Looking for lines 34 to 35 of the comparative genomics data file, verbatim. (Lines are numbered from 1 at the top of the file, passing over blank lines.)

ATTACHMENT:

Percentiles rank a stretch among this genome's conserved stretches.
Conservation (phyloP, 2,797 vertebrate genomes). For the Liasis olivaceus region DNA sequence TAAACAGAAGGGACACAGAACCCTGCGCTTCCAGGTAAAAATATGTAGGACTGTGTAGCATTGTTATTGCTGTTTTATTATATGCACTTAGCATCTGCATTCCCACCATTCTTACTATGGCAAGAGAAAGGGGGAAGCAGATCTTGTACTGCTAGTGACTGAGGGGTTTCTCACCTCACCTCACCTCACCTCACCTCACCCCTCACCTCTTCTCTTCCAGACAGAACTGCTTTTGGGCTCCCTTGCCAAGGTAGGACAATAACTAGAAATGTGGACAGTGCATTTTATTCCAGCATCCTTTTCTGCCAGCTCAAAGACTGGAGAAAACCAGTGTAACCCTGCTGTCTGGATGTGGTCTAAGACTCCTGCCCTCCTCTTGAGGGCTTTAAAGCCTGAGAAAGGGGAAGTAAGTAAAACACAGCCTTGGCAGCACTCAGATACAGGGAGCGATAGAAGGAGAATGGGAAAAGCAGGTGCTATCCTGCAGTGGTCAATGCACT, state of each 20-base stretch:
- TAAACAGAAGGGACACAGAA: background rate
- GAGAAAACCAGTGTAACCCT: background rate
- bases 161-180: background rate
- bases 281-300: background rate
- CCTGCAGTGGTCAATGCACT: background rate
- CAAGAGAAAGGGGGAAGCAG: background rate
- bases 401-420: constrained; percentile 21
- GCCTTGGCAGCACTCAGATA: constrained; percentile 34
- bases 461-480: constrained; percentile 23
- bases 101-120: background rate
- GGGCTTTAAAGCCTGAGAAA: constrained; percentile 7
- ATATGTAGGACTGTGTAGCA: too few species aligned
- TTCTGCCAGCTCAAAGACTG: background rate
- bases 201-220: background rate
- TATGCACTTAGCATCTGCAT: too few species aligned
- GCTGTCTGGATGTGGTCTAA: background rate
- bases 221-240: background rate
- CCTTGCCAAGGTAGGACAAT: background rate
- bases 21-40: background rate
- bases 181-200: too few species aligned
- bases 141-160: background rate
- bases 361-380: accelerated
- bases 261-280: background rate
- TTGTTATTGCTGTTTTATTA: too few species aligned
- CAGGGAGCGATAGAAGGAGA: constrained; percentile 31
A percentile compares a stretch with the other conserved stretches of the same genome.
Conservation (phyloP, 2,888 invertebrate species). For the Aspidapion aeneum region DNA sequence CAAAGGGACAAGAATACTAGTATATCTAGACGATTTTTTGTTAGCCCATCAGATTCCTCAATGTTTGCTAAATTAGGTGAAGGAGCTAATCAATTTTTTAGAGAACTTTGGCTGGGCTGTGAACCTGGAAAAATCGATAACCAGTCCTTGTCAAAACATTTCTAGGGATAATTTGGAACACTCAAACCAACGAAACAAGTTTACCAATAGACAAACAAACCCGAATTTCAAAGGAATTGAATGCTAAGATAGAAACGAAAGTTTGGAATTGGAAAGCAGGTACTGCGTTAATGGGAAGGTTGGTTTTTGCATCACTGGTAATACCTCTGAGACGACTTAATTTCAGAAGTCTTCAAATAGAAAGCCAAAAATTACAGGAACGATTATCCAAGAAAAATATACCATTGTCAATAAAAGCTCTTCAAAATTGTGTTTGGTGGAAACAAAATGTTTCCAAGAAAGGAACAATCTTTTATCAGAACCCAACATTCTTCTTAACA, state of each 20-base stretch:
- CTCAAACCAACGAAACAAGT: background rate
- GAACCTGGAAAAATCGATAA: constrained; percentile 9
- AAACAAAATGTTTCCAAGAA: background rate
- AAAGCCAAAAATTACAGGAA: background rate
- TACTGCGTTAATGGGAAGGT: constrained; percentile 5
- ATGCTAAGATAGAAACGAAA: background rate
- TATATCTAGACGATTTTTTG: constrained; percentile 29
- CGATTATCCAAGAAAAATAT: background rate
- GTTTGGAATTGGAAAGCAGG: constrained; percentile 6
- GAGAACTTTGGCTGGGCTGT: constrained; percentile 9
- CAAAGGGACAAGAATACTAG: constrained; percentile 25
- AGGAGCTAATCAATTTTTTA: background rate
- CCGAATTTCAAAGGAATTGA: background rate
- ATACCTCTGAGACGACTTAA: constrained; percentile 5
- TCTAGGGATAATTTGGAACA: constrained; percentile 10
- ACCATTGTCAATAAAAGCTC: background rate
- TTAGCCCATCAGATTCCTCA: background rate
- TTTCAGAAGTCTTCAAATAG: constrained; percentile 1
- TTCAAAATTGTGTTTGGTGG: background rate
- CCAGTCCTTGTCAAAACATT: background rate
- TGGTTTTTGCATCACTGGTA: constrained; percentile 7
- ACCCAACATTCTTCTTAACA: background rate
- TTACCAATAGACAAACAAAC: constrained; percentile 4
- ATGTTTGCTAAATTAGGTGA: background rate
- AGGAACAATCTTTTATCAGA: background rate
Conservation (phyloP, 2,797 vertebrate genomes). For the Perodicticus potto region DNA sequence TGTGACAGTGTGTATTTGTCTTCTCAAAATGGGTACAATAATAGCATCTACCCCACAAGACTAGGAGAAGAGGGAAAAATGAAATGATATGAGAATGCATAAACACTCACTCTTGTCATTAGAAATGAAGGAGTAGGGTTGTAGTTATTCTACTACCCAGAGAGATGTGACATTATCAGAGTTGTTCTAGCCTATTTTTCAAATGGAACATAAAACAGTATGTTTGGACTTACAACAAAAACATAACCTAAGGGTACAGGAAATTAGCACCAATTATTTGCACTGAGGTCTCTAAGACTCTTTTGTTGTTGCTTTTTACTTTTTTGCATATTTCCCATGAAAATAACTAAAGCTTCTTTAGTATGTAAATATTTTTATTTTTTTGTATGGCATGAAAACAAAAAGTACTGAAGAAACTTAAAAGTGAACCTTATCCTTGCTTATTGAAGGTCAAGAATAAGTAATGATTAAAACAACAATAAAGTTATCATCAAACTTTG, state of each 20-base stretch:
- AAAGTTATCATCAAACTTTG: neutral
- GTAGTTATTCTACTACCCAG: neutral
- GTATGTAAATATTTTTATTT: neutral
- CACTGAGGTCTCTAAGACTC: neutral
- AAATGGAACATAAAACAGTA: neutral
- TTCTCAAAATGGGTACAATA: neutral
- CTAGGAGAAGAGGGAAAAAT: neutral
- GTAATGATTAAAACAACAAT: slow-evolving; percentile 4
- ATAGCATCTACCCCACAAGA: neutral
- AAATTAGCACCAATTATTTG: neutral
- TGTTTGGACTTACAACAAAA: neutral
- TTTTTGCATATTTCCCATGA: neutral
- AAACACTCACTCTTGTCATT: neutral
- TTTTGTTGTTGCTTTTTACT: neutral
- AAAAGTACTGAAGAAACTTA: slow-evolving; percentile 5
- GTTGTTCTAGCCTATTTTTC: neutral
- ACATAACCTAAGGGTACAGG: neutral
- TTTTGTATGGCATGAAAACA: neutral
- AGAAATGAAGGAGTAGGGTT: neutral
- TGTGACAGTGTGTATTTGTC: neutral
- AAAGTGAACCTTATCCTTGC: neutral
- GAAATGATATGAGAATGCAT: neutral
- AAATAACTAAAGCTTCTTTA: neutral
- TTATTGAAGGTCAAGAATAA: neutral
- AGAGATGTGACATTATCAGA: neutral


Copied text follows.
- TACTGCGTTAATGGGAAGGT: constrained; percentile 5
- ATGCTAAGATAGAAACGAAA: background rate